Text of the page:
611.42251/167

The Ambassador in Great Britain (Bingham) to the Acting Secretary of State

No. 30

Sir: I have the honor to report that, in compliance with the Department’s telegraphic instruction No. 117, May 20, 12 noon, the Embassy made an appointment through the Foreign Office for Mr. Robert M. [Page 8]Morgan, President of the North American Grain Export Association, and Mr. Walter P. Hedden, Chief of the Bureau of Commerce, New York Port Authority, to consult directly with Mr. C. J. Flynn, Assistant Secretary of the Board of Customs and Excise, at the Customs House, London, on May 25, regarding the present difficulties in shipping Canadian grain via United States ports to the United Kingdom.

Messrs. Morgan and Hedden, who called at the Embassy on May 25, had frequent discussions with a member of the Embassy staff and with Mr. Foley, the Embassy’s Agricultural Attaché, regarding the progress of their conversations with the Board of Customs and Excise. On June 2 they informed the Embassy that they had succeeded in obtaining a final agreement with the Board of Customs and Excise as to a modus operandi in exporting Canadian wheat via United States ports.

I enclose copies of a letter dated June 2 from Mr. Hedden to the Embassy,7 reporting the conclusions of their negotiations, together with copies of its enclosure, a memorandum containing the understanding arrived at between Messrs. Morgan and Hedden and Mr. Flynn of the Board of Customs and Excise.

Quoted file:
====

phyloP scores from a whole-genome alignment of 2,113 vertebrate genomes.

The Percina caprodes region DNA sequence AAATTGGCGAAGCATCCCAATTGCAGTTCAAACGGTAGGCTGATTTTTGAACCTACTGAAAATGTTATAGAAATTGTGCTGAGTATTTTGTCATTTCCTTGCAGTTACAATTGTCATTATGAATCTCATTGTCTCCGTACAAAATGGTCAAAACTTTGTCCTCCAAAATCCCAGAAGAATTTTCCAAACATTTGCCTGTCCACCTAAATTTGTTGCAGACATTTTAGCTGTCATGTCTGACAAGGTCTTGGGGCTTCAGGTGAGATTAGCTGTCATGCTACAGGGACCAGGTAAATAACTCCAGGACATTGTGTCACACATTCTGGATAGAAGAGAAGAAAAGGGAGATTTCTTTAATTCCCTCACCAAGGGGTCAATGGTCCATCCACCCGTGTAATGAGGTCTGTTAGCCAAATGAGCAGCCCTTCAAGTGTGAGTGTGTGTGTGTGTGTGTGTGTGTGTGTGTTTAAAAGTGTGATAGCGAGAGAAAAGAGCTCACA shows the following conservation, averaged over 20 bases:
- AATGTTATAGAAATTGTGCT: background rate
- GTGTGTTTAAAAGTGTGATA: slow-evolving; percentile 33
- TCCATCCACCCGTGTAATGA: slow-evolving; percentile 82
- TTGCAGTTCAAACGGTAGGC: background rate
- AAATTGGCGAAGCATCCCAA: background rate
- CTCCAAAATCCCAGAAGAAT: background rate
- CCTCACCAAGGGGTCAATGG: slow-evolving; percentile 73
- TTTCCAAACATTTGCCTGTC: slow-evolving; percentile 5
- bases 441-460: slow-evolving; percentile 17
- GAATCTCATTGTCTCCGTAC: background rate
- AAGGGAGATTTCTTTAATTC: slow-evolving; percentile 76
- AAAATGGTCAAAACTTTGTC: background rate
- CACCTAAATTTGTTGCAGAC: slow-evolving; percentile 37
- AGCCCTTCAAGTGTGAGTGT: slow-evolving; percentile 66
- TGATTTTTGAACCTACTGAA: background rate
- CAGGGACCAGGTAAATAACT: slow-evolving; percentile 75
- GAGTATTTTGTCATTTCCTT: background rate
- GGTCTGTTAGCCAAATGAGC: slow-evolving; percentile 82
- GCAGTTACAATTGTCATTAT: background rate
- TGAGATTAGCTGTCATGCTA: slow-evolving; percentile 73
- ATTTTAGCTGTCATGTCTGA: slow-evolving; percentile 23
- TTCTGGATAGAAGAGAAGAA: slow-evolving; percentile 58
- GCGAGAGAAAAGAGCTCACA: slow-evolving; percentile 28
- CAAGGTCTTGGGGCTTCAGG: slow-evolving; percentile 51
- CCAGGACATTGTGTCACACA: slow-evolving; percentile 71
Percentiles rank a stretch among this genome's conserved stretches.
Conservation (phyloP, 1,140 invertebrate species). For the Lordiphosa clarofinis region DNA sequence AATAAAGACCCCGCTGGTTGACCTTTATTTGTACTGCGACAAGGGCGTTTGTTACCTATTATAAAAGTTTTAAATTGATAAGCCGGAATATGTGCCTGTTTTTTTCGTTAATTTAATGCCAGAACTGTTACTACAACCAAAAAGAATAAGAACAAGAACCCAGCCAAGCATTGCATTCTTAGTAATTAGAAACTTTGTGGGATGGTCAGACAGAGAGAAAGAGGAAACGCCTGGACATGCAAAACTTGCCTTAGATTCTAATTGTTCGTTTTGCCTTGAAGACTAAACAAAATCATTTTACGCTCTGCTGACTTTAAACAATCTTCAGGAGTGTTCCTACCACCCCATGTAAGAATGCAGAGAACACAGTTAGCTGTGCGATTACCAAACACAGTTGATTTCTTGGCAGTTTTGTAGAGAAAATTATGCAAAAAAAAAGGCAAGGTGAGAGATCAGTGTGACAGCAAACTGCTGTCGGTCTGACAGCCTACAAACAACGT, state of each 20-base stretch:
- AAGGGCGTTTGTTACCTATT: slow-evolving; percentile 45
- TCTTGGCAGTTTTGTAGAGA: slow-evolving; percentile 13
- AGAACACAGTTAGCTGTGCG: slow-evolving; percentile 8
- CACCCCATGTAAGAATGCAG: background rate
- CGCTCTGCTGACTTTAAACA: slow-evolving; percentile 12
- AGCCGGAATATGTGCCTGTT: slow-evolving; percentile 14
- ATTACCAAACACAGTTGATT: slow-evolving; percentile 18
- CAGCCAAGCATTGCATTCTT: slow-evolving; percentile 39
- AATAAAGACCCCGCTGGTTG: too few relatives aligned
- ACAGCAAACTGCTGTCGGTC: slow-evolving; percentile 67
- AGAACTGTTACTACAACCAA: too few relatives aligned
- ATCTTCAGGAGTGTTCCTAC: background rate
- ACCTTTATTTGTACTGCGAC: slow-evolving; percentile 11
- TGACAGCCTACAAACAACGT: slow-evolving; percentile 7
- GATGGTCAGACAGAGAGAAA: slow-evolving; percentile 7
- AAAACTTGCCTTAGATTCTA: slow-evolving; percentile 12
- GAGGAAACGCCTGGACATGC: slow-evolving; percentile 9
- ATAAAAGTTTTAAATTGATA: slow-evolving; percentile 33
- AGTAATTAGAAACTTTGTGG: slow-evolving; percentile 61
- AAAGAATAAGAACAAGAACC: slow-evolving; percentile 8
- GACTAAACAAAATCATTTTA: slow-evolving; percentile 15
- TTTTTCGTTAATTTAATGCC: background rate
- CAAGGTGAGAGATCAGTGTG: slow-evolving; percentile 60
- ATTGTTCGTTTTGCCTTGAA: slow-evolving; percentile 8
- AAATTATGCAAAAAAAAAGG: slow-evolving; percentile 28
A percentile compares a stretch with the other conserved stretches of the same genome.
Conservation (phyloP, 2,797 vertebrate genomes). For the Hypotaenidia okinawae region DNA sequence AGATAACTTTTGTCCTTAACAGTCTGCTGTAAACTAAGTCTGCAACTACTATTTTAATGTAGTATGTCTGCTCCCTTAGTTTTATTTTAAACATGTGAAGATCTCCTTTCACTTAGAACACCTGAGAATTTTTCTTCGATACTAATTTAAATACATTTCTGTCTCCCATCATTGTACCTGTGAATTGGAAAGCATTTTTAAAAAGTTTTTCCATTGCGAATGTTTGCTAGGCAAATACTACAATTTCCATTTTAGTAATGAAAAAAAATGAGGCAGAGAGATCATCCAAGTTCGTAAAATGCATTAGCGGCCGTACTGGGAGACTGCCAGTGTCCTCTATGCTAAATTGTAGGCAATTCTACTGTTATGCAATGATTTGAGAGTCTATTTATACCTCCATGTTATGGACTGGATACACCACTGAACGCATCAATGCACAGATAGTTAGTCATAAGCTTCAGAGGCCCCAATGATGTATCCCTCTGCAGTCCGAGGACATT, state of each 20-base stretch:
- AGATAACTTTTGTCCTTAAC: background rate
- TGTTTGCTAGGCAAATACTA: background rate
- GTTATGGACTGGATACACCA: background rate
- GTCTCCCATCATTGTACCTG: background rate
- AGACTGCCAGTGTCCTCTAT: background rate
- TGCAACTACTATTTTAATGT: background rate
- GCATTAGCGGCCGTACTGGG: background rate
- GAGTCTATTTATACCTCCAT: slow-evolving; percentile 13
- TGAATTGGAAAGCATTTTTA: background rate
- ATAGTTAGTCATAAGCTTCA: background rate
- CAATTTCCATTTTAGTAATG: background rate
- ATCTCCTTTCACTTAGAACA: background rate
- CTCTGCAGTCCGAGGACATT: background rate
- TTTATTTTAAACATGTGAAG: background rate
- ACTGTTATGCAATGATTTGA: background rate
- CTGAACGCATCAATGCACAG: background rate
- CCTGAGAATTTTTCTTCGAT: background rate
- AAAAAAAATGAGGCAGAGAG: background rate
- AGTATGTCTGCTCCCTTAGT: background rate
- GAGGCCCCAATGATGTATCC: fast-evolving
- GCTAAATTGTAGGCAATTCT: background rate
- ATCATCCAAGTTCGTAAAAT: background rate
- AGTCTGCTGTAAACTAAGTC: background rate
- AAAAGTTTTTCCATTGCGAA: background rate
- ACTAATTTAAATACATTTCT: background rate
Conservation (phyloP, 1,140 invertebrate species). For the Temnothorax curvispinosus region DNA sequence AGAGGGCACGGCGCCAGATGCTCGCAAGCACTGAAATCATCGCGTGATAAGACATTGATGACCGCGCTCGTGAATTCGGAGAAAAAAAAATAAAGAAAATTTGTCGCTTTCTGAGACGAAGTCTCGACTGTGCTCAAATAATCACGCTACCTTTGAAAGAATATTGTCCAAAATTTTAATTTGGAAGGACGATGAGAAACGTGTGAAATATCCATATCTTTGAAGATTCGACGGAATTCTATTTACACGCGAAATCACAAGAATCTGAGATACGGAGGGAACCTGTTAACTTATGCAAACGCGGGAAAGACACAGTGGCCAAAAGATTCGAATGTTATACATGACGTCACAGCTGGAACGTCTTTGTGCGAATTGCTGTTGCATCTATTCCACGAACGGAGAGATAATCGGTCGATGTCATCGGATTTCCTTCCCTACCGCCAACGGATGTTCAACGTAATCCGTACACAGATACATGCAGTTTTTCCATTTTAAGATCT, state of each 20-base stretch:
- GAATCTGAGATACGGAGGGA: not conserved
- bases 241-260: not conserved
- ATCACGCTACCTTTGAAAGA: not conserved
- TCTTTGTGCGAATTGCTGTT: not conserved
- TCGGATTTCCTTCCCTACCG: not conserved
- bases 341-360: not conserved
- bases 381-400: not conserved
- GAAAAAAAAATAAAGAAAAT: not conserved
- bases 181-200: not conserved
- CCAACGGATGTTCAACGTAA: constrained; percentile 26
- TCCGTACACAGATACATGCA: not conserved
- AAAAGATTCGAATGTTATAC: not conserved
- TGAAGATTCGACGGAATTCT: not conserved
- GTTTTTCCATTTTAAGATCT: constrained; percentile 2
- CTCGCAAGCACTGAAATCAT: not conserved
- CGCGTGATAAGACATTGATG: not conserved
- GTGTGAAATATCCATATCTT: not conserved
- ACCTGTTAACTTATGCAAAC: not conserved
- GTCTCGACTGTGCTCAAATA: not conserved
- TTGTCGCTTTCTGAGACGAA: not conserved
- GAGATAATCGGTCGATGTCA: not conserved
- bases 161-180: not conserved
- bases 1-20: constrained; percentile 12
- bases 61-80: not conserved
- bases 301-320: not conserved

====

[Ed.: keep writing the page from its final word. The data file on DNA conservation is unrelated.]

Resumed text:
Messrs. Morgan and Hedden sailed for the United States on the S. S. Aquitania today.

Respectfully yours,

For the Ambassador:
Ray Atherton

Counselor of Embassy
[Enclosure]

Memorandum Regarding Entry of Canadian Wheat Exported Via United States Ports

The following memorandum confirms the understanding arrived at in final conversations with Mr. C. J. Flynn of the Board of Customs and Excise on the above date.

Future shipments of Canadian Wheat to the United Kingdom can be granted Imperial Preference only upon final determination of the adequacy of documents submitted in connection with a specific shipment, but the broad general outline of the evidence which will be acceptable to H. M. Government is as under-noted.

The evidence with respect to origin of Canadian wheat has been found to be sufficient in the Brittanic and Laconia shipments and consists of Certificate of Origin (official printed form 119) properly executed. The other essential evidence consists of documents showing through consignment from a point in Canada to a point in the United [Page 9]Kingdom. In general, routing is not important. Interruption in transit is not an impediment.

The documents and circumstances essential to prove through consignment are:—

(1) An order from a buyer or importer in the United Kingdom for a supply of Canadian Wheat

This order may be on a purchase basis or may request shipment to U. K. Port for sale while the Wheat is in transit by the importer to another U. K. purchaser.

The printed form of confirmation ordinarily used by a British buyer must be presented by him with other documents covering shipment when tendered to the Customs for Preference treatment and will specify all terms of his order not included in the official Corn Trade Association form of contract.

The buyer’s order may call for consignment to any port in the United Kingdom, but no document tendered in connection with a shipment may carry any indication that the seller or shipper has the option of shipping to some port outside of the United Kingdom.